Ratooning as a management strategy for lodged or drought-damaged rice crops.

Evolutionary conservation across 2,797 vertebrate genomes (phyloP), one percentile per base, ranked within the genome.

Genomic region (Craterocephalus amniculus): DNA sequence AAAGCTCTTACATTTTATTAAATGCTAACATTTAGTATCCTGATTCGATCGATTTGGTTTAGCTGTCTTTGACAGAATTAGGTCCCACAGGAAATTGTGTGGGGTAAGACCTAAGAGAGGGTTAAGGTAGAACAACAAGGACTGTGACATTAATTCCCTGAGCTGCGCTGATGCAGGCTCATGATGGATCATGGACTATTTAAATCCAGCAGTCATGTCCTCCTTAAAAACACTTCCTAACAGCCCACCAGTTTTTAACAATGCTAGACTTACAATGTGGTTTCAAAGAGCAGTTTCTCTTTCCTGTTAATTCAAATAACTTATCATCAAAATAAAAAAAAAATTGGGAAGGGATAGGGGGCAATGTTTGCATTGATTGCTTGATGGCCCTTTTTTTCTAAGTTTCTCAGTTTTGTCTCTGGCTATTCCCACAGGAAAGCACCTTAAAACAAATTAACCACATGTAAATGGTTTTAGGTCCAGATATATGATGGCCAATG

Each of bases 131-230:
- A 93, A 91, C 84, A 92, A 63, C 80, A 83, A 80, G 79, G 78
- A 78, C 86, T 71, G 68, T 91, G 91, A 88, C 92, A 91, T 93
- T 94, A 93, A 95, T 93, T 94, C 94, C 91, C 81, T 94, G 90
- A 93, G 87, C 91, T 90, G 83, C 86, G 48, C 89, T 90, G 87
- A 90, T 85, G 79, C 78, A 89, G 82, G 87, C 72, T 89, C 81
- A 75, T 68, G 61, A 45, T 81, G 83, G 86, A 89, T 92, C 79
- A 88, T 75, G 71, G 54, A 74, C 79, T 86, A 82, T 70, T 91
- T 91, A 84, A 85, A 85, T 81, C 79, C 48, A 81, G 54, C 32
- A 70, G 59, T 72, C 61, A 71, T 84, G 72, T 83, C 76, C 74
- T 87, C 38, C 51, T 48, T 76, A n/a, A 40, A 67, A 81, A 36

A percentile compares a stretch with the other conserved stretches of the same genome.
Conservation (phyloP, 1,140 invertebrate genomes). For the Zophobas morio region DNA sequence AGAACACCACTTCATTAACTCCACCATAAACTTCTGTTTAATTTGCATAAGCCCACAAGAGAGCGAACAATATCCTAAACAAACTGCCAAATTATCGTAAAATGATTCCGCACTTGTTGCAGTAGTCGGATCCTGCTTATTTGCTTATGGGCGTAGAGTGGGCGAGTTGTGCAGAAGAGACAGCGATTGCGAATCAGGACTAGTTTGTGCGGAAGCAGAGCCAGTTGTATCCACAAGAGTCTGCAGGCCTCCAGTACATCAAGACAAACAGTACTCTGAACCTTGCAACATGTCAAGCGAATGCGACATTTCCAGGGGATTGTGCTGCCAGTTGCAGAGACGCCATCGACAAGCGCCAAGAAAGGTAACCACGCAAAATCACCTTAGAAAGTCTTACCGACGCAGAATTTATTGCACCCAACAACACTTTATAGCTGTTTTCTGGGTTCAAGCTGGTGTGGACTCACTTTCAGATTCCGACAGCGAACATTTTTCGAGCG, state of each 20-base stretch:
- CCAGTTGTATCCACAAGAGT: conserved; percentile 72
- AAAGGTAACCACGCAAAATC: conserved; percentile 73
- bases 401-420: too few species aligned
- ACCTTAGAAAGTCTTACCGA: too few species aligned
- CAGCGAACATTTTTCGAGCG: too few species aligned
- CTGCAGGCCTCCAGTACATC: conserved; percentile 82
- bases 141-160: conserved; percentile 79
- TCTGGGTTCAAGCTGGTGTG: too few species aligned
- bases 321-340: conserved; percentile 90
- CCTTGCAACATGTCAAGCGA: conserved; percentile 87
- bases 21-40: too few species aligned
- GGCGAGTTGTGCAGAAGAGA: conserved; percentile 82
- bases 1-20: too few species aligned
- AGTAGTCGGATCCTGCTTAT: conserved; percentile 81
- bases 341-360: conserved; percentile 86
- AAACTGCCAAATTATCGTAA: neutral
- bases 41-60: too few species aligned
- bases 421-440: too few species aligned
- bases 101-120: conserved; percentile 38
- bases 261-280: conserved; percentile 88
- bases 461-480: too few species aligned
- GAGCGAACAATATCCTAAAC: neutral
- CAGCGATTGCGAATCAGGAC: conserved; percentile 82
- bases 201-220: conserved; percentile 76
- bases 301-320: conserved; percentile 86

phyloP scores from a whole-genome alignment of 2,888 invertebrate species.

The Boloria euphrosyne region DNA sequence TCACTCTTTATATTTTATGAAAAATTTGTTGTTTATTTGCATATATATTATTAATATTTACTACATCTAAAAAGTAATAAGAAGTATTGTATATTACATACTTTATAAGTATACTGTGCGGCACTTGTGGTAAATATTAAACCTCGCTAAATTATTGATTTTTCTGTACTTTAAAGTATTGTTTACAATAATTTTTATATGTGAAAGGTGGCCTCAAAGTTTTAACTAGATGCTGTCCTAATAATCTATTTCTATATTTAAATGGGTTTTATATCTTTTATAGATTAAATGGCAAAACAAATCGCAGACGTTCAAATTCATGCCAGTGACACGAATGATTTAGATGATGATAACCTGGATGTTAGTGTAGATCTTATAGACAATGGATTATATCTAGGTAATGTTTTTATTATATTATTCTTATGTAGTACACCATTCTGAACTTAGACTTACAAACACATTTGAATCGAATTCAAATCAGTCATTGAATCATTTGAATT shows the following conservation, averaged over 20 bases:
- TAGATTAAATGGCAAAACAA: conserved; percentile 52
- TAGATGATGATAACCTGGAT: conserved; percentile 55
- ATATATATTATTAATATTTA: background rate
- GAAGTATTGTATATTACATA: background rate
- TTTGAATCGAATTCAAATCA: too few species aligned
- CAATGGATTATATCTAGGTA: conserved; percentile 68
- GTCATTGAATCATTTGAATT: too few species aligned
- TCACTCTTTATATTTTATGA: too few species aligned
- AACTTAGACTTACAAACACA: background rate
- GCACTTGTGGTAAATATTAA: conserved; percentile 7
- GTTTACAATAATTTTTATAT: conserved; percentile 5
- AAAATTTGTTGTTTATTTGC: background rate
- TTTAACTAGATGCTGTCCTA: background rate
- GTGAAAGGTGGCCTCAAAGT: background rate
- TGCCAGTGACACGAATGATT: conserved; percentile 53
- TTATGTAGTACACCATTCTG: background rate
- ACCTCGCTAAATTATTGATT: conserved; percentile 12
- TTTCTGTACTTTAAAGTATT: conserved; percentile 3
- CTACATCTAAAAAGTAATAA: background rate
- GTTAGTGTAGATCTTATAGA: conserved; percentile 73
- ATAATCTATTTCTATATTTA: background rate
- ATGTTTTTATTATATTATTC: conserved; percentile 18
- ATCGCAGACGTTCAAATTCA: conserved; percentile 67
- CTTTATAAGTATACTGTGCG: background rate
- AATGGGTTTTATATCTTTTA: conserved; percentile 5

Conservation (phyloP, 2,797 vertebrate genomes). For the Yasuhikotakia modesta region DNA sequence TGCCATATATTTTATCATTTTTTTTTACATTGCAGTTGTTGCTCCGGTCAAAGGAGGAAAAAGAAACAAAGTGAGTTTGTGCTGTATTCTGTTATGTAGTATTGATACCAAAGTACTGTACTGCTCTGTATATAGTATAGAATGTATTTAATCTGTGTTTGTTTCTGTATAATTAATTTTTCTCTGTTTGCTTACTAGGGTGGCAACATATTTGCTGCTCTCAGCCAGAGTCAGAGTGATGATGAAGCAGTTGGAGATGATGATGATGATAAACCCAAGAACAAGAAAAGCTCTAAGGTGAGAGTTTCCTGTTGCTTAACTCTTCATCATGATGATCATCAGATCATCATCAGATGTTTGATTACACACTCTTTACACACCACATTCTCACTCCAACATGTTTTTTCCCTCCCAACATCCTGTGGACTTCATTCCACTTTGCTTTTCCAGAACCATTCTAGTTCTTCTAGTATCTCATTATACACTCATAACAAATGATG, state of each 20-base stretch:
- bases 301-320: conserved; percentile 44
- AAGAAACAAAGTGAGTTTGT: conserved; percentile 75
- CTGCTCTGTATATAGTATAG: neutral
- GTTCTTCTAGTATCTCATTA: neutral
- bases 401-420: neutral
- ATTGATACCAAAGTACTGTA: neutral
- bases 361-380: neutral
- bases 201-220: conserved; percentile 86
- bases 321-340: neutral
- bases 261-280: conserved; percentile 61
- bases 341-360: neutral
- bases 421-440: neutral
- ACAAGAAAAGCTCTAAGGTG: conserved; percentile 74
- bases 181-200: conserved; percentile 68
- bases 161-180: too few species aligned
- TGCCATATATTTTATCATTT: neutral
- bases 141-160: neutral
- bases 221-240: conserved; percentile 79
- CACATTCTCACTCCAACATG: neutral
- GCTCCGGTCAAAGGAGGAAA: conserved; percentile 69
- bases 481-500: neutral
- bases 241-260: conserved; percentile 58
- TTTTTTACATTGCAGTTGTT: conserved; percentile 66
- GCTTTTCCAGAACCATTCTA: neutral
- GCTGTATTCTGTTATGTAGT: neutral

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Rice (Oryza sativa L.) plants have the ability to develop ratoon tillers if the terminal growing point is lost, such as when the panicle has been aborted, matured, or harvested. We examined postharvest and midseason ratooning as management strategies for damaged rice crops, both in irrigated and rainfed conditions. Genotypic variation was observed in terms of postharvest ratoon tillering, midseason ratoon crop growth after lodging, and midseason ratoon crop growth after drought stress. The genotypic variation in postharvest ratoon tillering was related to stem carbohydrate levels at the time of main crop harvest and was affected by soil moisture levels at the time of main crop harvest. Drought-tolerant varieties did not consistently show improved ratoon crop growth. After lodging, cutting stems at a height of 30 cm produced the highest numbers of ratoon tillers, and the contribution of the ratoon crop to the total harvestable grain yield was highest when the ratoon crop was initiated at earlier growth stages. The highest ratoon grain yields recovered from lodged crops ranged up to 3.58 t ha(-1). Total grain yield after drought was improved by trimming the leaves and panicles only in certain conditions and did not appear to be correlated with stem carbohydrate levels. These results suggest that management strategies may be recommended to farmers that exploit the ratooning ability of rice for improved recovery after midseason crop damage.
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